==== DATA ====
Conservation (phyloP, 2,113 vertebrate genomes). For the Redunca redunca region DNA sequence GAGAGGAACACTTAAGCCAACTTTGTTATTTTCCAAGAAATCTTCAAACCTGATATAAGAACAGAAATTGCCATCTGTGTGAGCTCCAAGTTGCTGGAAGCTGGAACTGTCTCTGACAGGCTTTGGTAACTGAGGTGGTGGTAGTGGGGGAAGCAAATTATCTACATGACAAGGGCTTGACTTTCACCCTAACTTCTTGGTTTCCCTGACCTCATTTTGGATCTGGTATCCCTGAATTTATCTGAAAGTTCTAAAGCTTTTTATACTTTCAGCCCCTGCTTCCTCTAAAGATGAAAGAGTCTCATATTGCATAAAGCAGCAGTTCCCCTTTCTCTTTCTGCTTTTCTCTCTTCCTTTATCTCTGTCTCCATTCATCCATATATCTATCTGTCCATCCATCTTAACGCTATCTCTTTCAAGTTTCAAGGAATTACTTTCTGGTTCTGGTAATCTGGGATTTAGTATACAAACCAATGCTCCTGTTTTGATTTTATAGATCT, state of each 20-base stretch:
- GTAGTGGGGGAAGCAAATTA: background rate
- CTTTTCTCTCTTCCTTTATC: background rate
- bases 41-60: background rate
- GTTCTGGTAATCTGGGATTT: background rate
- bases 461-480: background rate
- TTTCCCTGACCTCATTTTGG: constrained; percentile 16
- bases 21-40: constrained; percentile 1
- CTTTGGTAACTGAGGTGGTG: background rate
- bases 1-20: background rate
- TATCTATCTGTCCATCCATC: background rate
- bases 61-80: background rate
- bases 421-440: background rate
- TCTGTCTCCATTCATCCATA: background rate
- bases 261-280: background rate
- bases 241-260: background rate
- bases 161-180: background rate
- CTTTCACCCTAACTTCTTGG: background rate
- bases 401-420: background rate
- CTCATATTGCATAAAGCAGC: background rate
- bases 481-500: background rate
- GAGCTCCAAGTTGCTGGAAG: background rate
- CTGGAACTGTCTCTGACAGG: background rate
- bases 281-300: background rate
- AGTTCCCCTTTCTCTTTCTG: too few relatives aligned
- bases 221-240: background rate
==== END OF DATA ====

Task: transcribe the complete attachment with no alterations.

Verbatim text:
Conservation (phyloP, 2,113 vertebrate genomes). For the Redunca redunca region DNA sequence GAGAGGAACACTTAAGCCAACTTTGTTATTTTCCAAGAAATCTTCAAACCTGATATAAGAACAGAAATTGCCATCTGTGTGAGCTCCAAGTTGCTGGAAGCTGGAACTGTCTCTGACAGGCTTTGGTAACTGAGGTGGTGGTAGTGGGGGAAGCAAATTATCTACATGACAAGGGCTTGACTTTCACCCTAACTTCTTGGTTTCCCTGACCTCATTTTGGATCTGGTATCCCTGAATTTATCTGAAAGTTCTAAAGCTTTTTATACTTTCAGCCCCTGCTTCCTCTAAAGATGAAAGAGTCTCATATTGCATAAAGCAGCAGTTCCCCTTTCTCTTTCTGCTTTTCTCTCTTCCTTTATCTCTGTCTCCATTCATCCATATATCTATCTGTCCATCCATCTTAACGCTATCTCTTTCAAGTTTCAAGGAATTACTTTCTGGTTCTGGTAATCTGGGATTTAGTATACAAACCAATGCTCCTGTTTTGATTTTATAGATCT, state of each 20-base stretch:
- GTAGTGGGGGAAGCAAATTA: background rate
- CTTTTCTCTCTTCCTTTATC: background rate
- bases 41-60: background rate
- GTTCTGGTAATCTGGGATTT: background rate
- bases 461-480: background rate
- TTTCCCTGACCTCATTTTGG: constrained; percentile 16
- bases 21-40: constrained; percentile 1
- CTTTGGTAACTGAGGTGGTG: background rate
- bases 1-20: background rate
- TATCTATCTGTCCATCCATC: background rate
- bases 61-80: background rate
- bases 421-440: background rate
- TCTGTCTCCATTCATCCATA: background rate
- bases 261-280: background rate
- bases 241-260: background rate
- bases 161-180: background rate
- CTTTCACCCTAACTTCTTGG: background rate
- bases 401-420: background rate
- CTCATATTGCATAAAGCAGC: background rate
- bases 481-500: background rate
- GAGCTCCAAGTTGCTGGAAG: background rate
- CTGGAACTGTCTCTGACAGG: background rate
- bases 281-300: background rate
- AGTTCCCCTTTCTCTTTCTG: too few relatives aligned
- bases 221-240: background rate